Not long ago, Dennis Bertland inquired about an old house that might have been located on the William Rittenhouse tract that I recently wrote about (“The Rittenhouse Tavern.” Dennis’ inquiry can be found in the comments section.) It is located in a blank space on the Hammond Map between the Wickecheoke Creek and Shoppons Run. Who did that space belong to?
The Rittenhouse Tavern
History of Rosemont, part two
This is a sequel to the article by Egbert T. Bush titled “Crosskeys Tavern,” about the history of the village of Rosemont, which was published in its entirety last week. Here I will break it down to provide more information.
Wm Crater, Blacksmith of Glen Gardner
In a previous article, I told the story of Martin Kaffitz and his wife Hattie W. Fritts. Kaffitz was employed for many years by William Crater who ran the blacksmith shop in Glen Gardner, Hunterdon County. I learned about the life of Martin Kaffitz from the many entries about him in the Hunterdon Republican newspaper. That paper was equally informative about William Crater, although Crater led a very different sort of life.
Haddon Tract, part one
I have recently finished reading a book titled Elizabeth Haddon Estaugh, 1680-1762, Building the Quaker Community of Haddonfield, New Jersey, 1701-1762, by Jeffery M. Dorwart and Elizabeth A. Lyons.
It is an excellent book, and I highly recommend it for anyone interested in the life of one of West New Jersey’s early settlers—a young woman who came to the Province on her own in 1701.
A Stockton Inn History
This article is a continuation of the article by Egbert T. Bush titled “When Stockton Was Not So Dry.” (Part One and Part Two.) Today I will enlarge on Mr. Bush’s short history of the Stockton Inn, which is now for sale. It is my hope that by fleshing out this history, a purchaser might be found who will value it as well as the lovely architecture of the place.
When Stockton Was Not So Dry, part two
This part of Mr. Bush’s article deals primarily with the history of the tavern in Stockton, which began its life across the road from the Sharp-Lambert store (part one), but ended it as the Stockton Inn, at Bridge and Main Streets. (As usual, Mr. Bush’s article is in italics and my comments are not.)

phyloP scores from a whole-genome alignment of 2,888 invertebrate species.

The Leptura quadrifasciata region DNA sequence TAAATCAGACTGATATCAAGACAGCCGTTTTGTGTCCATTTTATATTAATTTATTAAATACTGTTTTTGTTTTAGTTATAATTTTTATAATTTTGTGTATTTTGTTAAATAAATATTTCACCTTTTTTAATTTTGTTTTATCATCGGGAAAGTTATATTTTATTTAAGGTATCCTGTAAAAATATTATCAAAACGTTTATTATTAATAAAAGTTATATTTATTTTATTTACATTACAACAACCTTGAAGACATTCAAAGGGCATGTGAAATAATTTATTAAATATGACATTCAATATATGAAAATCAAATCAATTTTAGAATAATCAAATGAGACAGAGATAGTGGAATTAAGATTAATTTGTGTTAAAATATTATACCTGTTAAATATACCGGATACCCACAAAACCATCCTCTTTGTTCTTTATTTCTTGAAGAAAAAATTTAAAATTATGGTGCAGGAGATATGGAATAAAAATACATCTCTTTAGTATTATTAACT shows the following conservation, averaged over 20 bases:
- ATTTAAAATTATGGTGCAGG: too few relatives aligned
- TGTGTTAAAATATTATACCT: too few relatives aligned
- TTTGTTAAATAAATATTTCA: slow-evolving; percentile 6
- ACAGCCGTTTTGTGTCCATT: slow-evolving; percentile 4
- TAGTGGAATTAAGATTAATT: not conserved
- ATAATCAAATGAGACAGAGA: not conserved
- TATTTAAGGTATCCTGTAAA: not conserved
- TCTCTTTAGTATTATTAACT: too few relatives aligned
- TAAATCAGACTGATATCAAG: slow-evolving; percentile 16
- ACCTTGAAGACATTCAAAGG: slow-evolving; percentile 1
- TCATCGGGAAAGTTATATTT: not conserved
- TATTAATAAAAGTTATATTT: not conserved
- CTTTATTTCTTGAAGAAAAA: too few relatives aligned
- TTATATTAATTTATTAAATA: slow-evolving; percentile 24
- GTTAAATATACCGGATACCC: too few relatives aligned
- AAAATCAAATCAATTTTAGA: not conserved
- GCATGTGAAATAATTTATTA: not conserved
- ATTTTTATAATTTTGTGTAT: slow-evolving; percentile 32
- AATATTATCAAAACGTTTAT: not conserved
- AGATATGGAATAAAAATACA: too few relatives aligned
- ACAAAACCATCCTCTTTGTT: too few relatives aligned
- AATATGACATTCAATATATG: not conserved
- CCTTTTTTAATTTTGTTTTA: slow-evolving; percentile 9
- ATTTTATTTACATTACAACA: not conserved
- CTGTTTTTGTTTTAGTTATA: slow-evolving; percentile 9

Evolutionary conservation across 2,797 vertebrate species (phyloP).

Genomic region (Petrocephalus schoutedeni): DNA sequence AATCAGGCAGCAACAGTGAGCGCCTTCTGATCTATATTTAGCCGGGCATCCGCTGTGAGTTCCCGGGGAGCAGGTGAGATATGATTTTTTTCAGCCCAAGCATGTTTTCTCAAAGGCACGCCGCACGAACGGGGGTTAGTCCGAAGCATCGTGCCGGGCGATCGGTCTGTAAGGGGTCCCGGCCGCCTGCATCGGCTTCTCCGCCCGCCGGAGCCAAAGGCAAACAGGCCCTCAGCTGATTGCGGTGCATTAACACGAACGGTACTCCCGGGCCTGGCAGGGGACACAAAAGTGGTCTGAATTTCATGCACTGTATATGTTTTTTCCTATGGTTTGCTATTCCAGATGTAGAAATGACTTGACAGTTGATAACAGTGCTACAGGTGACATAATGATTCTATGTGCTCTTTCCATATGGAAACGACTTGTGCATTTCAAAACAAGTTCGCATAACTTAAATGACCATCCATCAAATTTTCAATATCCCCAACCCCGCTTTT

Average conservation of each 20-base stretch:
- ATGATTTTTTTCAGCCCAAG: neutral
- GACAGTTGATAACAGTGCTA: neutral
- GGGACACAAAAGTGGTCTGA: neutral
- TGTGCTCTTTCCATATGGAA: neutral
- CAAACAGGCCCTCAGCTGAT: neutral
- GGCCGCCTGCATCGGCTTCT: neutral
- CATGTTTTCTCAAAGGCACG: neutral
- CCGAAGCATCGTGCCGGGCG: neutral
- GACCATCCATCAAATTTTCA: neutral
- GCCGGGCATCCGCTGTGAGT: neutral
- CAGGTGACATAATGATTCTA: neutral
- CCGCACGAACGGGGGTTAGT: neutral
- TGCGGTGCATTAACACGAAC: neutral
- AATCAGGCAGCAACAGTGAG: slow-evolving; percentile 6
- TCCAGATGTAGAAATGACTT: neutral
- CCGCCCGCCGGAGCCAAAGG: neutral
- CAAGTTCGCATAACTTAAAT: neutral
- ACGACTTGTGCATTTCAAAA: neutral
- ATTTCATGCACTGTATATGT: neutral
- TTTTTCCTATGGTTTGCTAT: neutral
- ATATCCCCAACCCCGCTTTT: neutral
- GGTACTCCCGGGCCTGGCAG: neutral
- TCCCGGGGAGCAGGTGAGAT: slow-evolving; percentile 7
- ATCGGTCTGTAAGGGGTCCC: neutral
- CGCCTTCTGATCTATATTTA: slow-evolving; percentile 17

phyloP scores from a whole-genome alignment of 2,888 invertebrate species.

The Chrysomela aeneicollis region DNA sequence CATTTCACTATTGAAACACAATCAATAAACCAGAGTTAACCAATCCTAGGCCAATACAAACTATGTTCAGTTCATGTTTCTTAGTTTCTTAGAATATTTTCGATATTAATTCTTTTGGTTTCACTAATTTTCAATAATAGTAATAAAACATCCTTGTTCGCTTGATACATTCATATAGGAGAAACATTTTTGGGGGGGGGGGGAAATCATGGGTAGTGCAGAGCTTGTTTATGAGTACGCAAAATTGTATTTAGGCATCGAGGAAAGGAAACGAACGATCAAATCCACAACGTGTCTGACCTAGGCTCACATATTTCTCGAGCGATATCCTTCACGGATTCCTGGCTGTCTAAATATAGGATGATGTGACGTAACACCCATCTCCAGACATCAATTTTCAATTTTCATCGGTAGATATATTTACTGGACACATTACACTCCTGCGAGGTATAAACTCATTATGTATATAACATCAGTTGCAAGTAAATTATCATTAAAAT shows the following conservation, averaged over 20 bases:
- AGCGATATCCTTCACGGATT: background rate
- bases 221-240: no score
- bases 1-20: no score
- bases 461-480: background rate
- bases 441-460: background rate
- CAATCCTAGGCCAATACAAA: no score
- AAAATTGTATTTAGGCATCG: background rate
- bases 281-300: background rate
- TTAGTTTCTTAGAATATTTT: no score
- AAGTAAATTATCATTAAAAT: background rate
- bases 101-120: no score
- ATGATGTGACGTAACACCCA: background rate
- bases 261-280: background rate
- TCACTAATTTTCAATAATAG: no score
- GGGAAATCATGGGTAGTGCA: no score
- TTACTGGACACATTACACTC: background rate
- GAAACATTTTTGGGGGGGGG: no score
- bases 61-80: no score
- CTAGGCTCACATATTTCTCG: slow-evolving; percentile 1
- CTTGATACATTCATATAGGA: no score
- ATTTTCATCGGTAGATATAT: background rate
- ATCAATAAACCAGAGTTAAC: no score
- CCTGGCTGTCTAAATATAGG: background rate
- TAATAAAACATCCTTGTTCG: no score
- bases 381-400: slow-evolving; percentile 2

When Stockton Was Not So Dry
Egbert T. Bush was very fond of grand old trees, and when they had to come down, he lamented the loss in his articles, including one that I published awhile ago, titled “Old Sentinel Oak Has Passed.” That huge tree, or as Bush would call it, a “Monarch,” once stood along Route 523 as you enter Stockton. Today’s article should have preceded “Old Sentinel Oak,” as it concerns the neighborhood of that great tree before it was taken down.
Sergeant’s Mills, part two
After this article was published, some careful readers alerted me to a few errors which merit attention.
Charles George & the Hunterdon Gazette
Thanks to the controversial election of 2016 and recent developments in Washington, people are paying a lot more attention to the news, and coming to appreciate the importance of a free press. This got me thinking about newspapers in Hunterdon County.
The Daybooks of Dr. Bowne
Recently I attended a workshop given by archivist Don Cornelius on the holdings of the Hunterdon County Historical Society. They are extensive, far more than I realized. Among them are the original daybooks of Dr. John Bowne of old Amwell Township, filled with the names of his patients and their treatment. These Daybooks are so important to genealogists that someone at the Historical Society has gone to the considerable effort of indexing the names into a card catalog, and—primitive as it may seem to be today—it’s a very useful genealogical tool for the time period of 1791 through 1857.